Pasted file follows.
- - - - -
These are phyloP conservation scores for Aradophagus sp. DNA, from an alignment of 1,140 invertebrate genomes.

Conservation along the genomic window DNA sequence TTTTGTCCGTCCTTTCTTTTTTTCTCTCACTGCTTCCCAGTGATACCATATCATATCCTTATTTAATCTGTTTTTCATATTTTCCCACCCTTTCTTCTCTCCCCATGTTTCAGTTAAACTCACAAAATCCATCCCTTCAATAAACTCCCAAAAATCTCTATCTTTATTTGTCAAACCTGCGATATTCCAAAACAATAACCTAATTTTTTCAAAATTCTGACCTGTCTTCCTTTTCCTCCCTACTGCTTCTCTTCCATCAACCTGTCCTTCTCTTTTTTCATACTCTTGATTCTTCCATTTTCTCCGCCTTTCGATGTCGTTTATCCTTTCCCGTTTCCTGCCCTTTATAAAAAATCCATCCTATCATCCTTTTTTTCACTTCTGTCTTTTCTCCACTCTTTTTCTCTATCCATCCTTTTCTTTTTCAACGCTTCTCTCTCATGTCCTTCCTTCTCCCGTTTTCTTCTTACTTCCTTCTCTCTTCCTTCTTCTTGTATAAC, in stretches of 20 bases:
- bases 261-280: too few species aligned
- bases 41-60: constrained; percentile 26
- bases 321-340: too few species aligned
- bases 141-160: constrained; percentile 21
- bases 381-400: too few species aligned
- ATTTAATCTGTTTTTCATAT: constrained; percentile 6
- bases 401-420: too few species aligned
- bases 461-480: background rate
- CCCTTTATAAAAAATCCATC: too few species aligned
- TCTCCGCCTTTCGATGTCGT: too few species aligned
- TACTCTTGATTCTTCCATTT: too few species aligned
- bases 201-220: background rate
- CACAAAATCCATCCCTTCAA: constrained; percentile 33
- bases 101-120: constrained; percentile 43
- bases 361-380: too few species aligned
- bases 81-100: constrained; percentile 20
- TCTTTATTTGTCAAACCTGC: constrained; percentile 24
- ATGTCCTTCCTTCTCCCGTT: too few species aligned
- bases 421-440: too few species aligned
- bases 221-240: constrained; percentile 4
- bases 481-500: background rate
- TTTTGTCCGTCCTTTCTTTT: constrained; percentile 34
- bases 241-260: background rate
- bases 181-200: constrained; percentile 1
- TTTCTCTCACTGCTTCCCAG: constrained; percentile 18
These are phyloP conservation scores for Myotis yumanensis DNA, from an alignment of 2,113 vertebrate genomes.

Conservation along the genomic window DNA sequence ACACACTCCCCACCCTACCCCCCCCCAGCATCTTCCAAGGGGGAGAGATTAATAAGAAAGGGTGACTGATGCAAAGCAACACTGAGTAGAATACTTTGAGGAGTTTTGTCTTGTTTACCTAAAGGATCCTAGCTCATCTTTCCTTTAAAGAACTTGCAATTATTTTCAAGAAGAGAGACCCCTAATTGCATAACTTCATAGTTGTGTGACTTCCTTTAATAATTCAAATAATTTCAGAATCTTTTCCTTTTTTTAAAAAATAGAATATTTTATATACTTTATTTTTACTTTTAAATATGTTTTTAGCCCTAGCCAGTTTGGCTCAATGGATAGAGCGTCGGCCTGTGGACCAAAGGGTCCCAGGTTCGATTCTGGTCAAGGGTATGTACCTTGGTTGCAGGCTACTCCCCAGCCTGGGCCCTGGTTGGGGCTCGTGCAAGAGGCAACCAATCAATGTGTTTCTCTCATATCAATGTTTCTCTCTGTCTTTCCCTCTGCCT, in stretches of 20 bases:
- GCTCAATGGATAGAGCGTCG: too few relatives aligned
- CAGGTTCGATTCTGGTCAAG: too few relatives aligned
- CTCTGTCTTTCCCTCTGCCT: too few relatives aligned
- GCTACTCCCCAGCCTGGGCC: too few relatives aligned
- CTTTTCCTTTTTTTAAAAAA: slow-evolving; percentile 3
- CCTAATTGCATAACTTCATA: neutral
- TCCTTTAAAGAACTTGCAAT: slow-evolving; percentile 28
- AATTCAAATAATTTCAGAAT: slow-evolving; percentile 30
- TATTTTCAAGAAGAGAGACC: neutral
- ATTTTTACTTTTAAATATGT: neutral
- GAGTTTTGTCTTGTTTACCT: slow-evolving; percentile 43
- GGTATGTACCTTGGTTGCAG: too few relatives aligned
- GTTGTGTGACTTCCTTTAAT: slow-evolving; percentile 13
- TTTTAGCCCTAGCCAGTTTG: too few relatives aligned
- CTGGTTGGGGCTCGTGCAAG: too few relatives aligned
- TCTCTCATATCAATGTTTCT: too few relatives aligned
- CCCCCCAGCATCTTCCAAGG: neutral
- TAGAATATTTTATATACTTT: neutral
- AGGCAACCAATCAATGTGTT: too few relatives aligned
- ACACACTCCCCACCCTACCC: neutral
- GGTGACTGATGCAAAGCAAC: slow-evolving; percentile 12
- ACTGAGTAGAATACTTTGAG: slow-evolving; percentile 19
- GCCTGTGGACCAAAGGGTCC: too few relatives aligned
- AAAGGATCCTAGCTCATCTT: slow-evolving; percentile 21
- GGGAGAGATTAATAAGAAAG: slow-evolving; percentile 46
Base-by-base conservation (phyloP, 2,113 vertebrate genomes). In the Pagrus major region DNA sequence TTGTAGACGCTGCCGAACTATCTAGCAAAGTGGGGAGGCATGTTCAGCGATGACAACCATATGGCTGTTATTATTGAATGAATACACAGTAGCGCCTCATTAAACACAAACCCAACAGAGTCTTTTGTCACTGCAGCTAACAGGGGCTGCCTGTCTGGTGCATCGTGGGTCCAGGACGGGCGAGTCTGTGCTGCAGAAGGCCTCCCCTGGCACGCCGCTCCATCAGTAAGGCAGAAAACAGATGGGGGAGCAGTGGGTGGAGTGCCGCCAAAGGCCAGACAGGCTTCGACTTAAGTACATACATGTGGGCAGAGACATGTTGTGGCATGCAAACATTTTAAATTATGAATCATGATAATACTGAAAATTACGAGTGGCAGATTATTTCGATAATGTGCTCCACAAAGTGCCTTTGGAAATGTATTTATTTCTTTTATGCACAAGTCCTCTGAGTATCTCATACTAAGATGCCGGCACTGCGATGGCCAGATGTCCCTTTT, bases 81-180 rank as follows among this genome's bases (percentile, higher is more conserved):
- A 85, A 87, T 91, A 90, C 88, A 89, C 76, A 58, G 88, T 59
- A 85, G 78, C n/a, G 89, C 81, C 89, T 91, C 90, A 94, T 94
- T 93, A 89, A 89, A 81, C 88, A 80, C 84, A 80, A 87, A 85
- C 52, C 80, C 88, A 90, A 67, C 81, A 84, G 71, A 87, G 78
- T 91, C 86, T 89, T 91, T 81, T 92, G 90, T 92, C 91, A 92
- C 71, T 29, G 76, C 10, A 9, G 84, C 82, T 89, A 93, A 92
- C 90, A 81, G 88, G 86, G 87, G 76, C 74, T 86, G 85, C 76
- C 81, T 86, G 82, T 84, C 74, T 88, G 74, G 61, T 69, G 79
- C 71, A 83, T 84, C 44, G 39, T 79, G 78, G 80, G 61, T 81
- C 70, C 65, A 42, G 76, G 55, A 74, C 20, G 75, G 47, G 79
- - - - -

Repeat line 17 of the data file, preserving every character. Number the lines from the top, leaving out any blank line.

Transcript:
- bases 361-380: too few species aligned